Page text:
Experts say group directors and hiring managers should look carefully at contracts with private insurers, too. There most likely will be considerable variation in how each plan handles NPP claims.
Managing performance expectations can have an impact on the successful use of NPPs in a hospitalist practice. Setting realistic goals and groupwide understanding of what the NPPs’ roles will be is crucial. The practice should look at the work that needs to be done and decide if that work provides a genuinely valuable role for an NPP.
Hire for Need, Not Desperation
“The mistake I see most often is hiring an NPP because a practice is desperate for help,” says Martin Buser, MPH, FACHE, a partner in Hospitalist Management Resources, LLC, in San Diego. “Smart practices are looking at NPPs, evaluating where they do the most good, and then setting out their role and expectations based on these needs and the practice environment.”
Hiring mistakes can be compounded if the NPP is not a good match to the job description or group expectations. If the practice hires an NPP fresh out of school, the group will need to establish training and have the new hire work more closely with physicians. If, on the other hand, an NP has 10 years of experience in an ICU, or a PA has worked in the ED for the past five years, a higher level of autonomy can be granted sooner. However, NPPs with established backgrounds are almost as rare as experienced hospitalists (see “Integrating NPPs Into HM Practice,” p. 38).
Inevitably, there will be changes in the interactions between patients and the hospitalists, as both physicians and NPPs become more comfortable with the other’s practice style, as well as each other’s strengths and weaknesses.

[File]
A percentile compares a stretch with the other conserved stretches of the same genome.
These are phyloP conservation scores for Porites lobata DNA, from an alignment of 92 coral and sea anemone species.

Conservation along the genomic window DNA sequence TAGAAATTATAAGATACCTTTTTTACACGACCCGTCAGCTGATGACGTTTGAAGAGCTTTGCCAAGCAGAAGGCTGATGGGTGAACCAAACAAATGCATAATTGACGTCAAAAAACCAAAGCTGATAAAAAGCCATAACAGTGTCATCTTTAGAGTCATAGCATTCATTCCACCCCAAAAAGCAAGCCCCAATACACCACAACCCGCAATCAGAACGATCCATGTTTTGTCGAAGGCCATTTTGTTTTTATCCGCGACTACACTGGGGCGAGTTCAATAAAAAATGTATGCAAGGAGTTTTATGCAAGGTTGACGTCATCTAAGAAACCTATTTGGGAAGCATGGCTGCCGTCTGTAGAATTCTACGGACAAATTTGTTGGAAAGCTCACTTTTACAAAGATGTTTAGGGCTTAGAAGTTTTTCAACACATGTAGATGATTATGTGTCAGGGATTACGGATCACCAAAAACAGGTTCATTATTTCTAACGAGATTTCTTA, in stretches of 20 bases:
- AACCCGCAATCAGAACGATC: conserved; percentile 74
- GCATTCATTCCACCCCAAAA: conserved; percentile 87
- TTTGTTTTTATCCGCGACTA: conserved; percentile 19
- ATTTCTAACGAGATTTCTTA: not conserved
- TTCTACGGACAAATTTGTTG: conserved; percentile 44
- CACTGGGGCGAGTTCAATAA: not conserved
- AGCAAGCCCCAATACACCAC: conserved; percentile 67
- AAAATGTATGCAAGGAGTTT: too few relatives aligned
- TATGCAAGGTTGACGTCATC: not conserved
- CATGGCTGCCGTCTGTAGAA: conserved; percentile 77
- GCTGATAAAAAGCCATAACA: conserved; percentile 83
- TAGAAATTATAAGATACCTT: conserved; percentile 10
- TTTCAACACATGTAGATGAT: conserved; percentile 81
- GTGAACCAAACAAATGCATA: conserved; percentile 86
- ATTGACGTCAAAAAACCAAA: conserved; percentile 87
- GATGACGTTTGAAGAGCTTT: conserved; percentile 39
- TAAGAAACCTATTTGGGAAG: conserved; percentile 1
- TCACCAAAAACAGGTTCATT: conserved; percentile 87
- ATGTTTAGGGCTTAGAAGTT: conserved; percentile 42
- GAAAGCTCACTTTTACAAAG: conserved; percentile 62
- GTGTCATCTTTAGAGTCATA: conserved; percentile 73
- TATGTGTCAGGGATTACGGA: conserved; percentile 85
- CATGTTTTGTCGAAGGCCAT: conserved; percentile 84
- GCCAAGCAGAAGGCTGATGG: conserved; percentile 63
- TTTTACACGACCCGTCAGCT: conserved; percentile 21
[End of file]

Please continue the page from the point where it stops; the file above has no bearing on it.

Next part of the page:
MD-to-NPP Ratio Varies
The practice structure and optimal mix of NPPs to MDs is something that will be specific to the hospitalist group. “We don’t really have good studies on this subject,” Buser says. “I usually get worried when we exceed two NPPs to one MD.”
Others disagree. Dr. Parekh, who works in an academic center, says his group has been successful having one MD work with as many as three NPPs. At the other end, Dr. Wilson says his 10 years of experience suggest 1:1 is the most efficient ratio.
However, all of them agree that having one NPP work with more than one physician is not sustainable. The NPP will be less familiar with each doctor’s practice style, what kind of information they need, and how things should be presented. If two or more hospitalists share an NPP, there can be internal friction over division of the NPP’s time, as well as extending the time before the MDs have a good feel for the NPP’s strengths and weaknesses.
In the final analysis, the HM group has to look at the amount and type of work available. In some cases, it will make financial and clinical sense to bring on an NPP. Under other circumstances, an FTE hospitalist is the best fit.
“Sustainability, quality, and efficiency are the drivers for NPP/MD teams. Increasing pressure to offset program costs is not,” Dr. Wilson says. “You do it because it helps sustain the program, helps with recruiting, and effects your efficiency.” TH